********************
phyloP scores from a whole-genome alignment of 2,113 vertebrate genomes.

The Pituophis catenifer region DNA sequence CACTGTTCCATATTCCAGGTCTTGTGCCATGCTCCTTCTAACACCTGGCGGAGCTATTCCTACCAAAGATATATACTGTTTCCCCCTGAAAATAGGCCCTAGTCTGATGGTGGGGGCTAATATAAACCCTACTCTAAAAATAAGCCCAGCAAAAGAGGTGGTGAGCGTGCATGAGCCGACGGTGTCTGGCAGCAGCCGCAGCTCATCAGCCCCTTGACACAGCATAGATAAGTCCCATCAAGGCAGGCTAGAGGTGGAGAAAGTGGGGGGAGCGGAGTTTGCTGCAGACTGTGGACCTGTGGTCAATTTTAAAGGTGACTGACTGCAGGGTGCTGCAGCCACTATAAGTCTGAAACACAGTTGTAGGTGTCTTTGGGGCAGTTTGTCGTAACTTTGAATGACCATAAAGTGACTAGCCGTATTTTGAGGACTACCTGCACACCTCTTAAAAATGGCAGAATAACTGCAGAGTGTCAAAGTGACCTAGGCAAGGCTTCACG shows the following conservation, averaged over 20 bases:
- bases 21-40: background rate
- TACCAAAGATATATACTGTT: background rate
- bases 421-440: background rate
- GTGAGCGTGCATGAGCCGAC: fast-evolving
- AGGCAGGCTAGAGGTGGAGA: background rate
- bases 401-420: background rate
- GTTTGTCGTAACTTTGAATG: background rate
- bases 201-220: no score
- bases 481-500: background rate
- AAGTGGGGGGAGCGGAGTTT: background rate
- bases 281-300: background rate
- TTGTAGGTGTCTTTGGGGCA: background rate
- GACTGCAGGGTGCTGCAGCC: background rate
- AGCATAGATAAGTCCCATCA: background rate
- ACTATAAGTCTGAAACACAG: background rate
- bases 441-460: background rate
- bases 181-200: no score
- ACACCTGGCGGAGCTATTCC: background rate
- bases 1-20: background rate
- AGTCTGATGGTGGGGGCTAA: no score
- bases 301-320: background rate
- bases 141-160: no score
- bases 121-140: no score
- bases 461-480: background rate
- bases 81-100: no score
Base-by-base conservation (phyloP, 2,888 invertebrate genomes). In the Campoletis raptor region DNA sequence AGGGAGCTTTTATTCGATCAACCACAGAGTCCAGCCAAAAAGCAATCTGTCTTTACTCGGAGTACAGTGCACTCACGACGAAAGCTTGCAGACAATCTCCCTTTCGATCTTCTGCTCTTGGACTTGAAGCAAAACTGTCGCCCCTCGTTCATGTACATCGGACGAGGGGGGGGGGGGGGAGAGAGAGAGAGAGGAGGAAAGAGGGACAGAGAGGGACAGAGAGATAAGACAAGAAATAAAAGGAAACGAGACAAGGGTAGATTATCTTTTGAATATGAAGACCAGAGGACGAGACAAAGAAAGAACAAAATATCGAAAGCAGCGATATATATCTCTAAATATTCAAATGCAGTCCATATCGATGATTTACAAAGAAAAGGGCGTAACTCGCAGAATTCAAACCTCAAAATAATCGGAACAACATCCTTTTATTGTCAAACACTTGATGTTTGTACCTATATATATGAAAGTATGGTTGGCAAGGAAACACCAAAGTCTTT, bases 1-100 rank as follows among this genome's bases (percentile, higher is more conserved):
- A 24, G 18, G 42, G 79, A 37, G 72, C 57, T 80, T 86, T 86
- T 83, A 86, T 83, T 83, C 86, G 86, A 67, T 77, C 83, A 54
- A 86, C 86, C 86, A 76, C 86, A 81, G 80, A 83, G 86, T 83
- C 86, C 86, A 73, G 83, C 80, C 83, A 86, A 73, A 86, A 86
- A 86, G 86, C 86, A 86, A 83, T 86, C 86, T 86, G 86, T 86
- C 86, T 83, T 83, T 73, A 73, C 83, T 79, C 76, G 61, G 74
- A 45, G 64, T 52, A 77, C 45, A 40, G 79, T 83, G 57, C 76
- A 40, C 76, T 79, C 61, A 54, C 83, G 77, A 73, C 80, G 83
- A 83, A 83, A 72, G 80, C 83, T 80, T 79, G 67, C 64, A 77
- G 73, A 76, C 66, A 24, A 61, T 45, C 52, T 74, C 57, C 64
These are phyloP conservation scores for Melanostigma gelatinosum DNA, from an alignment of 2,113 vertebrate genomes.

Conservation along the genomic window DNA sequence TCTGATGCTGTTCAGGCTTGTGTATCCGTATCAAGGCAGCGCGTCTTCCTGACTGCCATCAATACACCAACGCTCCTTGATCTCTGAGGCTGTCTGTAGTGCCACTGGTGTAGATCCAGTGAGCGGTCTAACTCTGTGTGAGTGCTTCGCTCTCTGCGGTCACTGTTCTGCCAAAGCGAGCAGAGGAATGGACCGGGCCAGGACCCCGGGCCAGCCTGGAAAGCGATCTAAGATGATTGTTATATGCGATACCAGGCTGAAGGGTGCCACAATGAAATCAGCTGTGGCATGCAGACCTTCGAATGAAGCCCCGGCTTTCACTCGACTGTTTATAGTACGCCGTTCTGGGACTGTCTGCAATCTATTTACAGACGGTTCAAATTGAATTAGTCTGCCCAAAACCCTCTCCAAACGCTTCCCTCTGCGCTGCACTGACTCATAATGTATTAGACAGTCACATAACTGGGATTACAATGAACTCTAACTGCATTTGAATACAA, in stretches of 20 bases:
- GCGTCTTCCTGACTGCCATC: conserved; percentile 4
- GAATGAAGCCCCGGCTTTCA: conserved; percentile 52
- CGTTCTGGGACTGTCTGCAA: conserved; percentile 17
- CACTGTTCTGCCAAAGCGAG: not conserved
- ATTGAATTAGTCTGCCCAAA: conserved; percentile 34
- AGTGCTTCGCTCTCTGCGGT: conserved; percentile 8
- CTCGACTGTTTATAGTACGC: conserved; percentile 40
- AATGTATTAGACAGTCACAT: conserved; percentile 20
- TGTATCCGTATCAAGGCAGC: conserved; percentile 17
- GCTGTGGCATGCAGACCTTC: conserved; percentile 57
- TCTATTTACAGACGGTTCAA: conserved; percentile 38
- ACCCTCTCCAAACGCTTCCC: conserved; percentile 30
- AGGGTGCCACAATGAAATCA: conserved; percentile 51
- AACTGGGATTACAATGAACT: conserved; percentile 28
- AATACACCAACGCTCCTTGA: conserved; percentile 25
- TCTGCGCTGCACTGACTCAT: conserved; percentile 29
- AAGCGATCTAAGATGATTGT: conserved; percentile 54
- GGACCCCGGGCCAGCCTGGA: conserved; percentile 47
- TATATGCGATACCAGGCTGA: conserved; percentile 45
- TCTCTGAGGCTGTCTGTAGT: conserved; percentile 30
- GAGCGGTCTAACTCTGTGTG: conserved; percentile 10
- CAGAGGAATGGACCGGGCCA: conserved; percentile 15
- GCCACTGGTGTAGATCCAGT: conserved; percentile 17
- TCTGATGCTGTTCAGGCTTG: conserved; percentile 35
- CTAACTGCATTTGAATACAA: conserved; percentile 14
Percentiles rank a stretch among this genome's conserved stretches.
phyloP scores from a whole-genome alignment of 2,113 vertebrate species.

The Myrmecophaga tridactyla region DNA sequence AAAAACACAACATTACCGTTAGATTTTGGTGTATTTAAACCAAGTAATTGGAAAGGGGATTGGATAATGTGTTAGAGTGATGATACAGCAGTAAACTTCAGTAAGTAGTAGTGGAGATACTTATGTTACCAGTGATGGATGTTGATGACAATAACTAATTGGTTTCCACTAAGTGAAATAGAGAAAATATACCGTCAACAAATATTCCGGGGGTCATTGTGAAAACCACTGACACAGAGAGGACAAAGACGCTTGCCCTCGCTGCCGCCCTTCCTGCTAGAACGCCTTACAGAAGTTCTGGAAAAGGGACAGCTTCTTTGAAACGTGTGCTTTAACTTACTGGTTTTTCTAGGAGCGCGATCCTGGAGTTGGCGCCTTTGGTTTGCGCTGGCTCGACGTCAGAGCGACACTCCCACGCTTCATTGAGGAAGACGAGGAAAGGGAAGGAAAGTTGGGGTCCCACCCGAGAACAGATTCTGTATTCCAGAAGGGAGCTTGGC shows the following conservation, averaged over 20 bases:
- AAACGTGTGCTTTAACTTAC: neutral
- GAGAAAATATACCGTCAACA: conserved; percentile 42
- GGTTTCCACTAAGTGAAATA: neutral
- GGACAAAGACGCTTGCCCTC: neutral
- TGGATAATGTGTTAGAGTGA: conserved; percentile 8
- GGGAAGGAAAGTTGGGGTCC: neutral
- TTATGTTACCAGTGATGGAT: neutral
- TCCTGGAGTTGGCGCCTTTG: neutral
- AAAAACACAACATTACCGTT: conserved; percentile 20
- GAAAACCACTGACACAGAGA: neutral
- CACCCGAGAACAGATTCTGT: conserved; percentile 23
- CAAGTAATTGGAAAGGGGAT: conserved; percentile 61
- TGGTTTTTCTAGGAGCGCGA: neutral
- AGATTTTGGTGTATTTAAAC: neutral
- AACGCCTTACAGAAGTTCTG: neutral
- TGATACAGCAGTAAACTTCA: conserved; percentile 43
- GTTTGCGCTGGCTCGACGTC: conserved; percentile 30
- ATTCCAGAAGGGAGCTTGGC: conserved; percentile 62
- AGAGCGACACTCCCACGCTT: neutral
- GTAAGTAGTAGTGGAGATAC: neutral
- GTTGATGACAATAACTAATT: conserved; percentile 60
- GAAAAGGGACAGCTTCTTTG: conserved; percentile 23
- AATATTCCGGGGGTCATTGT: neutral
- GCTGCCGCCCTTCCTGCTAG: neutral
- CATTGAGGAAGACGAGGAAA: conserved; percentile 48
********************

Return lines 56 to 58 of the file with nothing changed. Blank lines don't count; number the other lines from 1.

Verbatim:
- TCTGCGCTGCACTGACTCAT: conserved; percentile 29
- AAGCGATCTAAGATGATTGT: conserved; percentile 54
- GGACCCCGGGCCAGCCTGGA: conserved; percentile 47